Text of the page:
Dada would not exist without World War I, Punk without the Cold War, and Justin Bieber without the Housing Bubble. The creative, socially aware, bored young adults that make up the Kenyon College student body often take to musical collectives to express themselves. Today, Kenyon students live and learn amidst the turmoil of the 2020 Plan. Here are some band names inspired by the upheaval:
The Wall. Our humble and benevolent Olin Wall that provided us with security and safety from the reality that was asbestos and demolition. Beyond the rumble and bustle that we heard from the great beyond, the Wall was simply just a wall. But then, tragedy struck. We all saw the snapchats of that fateful October evening as the wind gusts blew over our beloved while we sat shivering in our damp dorm rooms, waiting for the apocalypse to begin, as it surely must when such a wall is reduced to nothing. For when our wall came crashing down, so did our inhibitions and the notion that we were in fact safe from the horrors that lay beyond. But is it really such a surprise that such a monument came crashing down upon us? I think not. Slap on your conspiracy theory caps, because after careful digging and consideration, I’ve somehow attempted at trying to understand why this day, why October 28th , 2018? Here are some of my attempts at making sense of this tragedy.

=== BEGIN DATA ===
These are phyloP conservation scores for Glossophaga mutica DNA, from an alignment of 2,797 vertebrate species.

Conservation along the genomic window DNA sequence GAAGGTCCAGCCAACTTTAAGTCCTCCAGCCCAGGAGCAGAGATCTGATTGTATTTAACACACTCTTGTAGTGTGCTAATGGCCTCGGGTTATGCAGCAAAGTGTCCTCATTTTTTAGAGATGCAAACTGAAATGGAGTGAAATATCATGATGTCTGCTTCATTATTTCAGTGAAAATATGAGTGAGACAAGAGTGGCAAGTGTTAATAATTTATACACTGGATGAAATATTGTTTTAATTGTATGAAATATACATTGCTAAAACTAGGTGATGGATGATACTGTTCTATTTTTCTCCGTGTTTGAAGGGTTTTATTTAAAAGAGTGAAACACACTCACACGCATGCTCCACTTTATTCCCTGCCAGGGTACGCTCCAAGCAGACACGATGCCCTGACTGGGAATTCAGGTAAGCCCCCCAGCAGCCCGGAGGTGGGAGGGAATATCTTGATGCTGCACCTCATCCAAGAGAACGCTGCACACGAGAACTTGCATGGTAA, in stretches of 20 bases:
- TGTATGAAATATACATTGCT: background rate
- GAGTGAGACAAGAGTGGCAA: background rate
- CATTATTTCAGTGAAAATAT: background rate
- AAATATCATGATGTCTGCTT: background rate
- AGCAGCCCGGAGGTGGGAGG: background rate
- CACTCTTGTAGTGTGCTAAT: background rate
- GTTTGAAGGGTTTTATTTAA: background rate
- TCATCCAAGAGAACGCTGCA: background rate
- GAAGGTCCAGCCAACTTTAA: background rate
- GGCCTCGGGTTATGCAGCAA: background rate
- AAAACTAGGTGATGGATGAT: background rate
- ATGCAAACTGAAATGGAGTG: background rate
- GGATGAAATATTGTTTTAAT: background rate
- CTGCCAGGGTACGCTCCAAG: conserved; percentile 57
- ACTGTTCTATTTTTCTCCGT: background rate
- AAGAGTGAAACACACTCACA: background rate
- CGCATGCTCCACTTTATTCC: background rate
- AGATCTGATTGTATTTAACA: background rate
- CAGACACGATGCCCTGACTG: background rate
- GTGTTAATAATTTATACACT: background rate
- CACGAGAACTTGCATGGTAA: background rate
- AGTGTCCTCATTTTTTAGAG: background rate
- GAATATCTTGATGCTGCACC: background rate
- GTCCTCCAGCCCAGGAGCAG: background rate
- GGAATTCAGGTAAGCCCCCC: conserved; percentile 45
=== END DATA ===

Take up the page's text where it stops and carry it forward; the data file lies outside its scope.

As someone who chose Kenyon partly for its aesthetic appeal, this past year has not been great for me. So far I’ve witnessed the execution of Olin, the takeover of the mods, and the annual transition of Middle Path from a scenic walkway to a mile-long puddle. At least there has been one group of constants in my life: Kenyon’s holes. Wide or narrow, deep or shallow, these holes never fail to catch my attention and make me think, “This will do.”
Every time October 31st rolls around there’s a sense of spook in the air. You can feel it. There is an energy traveling through the campus among the fall foliage. Sometimes it’s hard to know how this manifests and what to do with all those spooky feelings. But, alas, do not fear. Read on and get spooky. Continue reading
I’m just gonna go right out there and say it…. I miss Olin. Yes. I miss that ugly looking, depressing, cinder block palace and there’s nothing anyone can do about it. Walking past the wall, ash falling from the sky, I think back to a time when I had a finite location to procrastinate, bother people in periodicals, and draw on whiteboards I never needed to be touching at all. It’s a sad fact that the mods just don’t do it for me like good old Olin. Olin was sexier, cooler, more low key. I have desperately attempted to find my “spot” for this year’s studying. I tested the waters of multiple locations and yet somehow most all of them failed me.
Olin-Chalmers Memorial Library, 32, First Bae and Queen Mother, was destroyed this year in October 2018. Olin was erected in 1986, where it remained a weird “it’s two libraries in one building” hybrid for over three decades.
“College will make KAC hill less steep with dirt from library”
This headline, from a recent article published in The Kenyon Collegian, outlines a plan to use the ashes of our soon to be cremated Olin Chalmers Library to make the KAC hill just a tad less of an athematic’s worst nightmare. Just to be clear, this is not satire.